Description of the track
The interest from academics and practitioners in open innovation has been growing continuously during the previous years. Empirical research as well as case studies show that firms may increase their innovativeness and performance by opening up innovation processes and make them more transparent to others. In fact, open innovation can be understood as purposive inflows and outflows of knowledge. Firms transfer know-how and technologies they cannot apply internally to outside (outflow) and use know-how and technologies produced by externals to advance their products and generate innovations internally (inflow). The concept of open innovation seems simple and plain in theory. However, many companies have difficulties to successfully implement open innovation or are afraid of sharing relevant knowledge. Indeed, internal and external knowledge exploitation and exploration call for different approaches and capabilities that organizations should provide. To gain more insights into the challenges, hurdles, enablers, and advantages of open innovation, conceptual reflections and empirical studies are needed. This goes not only for major enterprises but for small and medium firms and start-ups as well. Papers may include different methods and their combinations, different theoretical perspectives, and investigations of different situations and settings.
Key topics and research questions of the track
• How to implement open innovation?
We look for studies which focus on relevant skills, capabilities, motivation, trust, corporate culture, governance, IP regimes, and preconditions for cooperation. Studies which investigate open innovation practices, strategies, and open business models are also highly welcome.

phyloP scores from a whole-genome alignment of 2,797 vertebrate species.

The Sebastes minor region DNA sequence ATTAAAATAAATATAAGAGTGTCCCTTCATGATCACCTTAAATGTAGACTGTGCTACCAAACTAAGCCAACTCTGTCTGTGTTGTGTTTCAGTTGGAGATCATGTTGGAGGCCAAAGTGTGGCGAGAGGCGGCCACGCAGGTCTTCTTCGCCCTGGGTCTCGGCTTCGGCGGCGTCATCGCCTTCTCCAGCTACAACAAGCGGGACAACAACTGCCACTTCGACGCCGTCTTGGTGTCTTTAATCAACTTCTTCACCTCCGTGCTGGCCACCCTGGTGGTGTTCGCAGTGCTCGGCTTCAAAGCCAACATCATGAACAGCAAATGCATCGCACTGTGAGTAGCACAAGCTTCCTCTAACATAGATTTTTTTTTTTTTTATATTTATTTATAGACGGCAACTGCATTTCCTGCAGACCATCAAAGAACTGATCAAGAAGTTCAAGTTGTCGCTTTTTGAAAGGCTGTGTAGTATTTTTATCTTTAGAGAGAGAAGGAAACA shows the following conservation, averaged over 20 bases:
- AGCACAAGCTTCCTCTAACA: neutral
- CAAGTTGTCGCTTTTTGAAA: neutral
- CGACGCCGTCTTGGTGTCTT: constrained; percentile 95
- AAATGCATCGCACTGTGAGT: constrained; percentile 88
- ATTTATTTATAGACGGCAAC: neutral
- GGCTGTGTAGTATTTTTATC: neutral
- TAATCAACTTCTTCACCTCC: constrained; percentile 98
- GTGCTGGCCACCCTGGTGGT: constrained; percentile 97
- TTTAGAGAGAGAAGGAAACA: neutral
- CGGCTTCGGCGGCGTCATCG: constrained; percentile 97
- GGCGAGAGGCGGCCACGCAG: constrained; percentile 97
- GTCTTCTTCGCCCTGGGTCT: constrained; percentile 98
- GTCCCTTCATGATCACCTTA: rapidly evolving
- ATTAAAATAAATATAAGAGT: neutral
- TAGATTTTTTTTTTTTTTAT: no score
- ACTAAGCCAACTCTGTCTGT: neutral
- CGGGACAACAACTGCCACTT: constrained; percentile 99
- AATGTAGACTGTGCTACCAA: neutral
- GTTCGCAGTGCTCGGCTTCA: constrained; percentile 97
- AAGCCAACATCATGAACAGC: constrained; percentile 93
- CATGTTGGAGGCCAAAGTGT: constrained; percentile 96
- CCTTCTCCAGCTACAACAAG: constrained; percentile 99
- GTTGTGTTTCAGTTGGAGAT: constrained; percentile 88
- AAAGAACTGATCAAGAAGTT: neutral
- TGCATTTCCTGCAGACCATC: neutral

• How do new technologies, social media and new communication activities affect the dynamics and success patterns of open innovation projects?
We also look for studies which focus on the particularities of open innovation in virtual and real spaces as well as studies which link individual behaviour to collaboration technologies.
• How to deeply understand the facets of open innovation in different settings?
We wait for studies on open innovation in start-ups, SMEs and large firms as well as studies on open innovation in different ecosystems, from the project level to virtual communities to research-driven clusters. Generally, we look for studies with different units of analysis like the organizational, intra-organizational, or inter-organizational level.
• How to study open innovation with different methodological approaches such as case studies, quantitative datasets, and multi-method approaches?
We also look for papers with ethnographic methods or particular methods that make use of big-data-technologies.
• How to further develop the open innovation concept?
We look for studies which go beyond the boundaries and connect open innovation to other approaches and disciplines.
We particularly encourage country-specific conceptual and empirical research papers that extend and develop our understanding of open innovation (inbound, outbound, coupled process) and will deliver academic outcomes but also practical and policy implications. We also encourage the submission of ongoing research.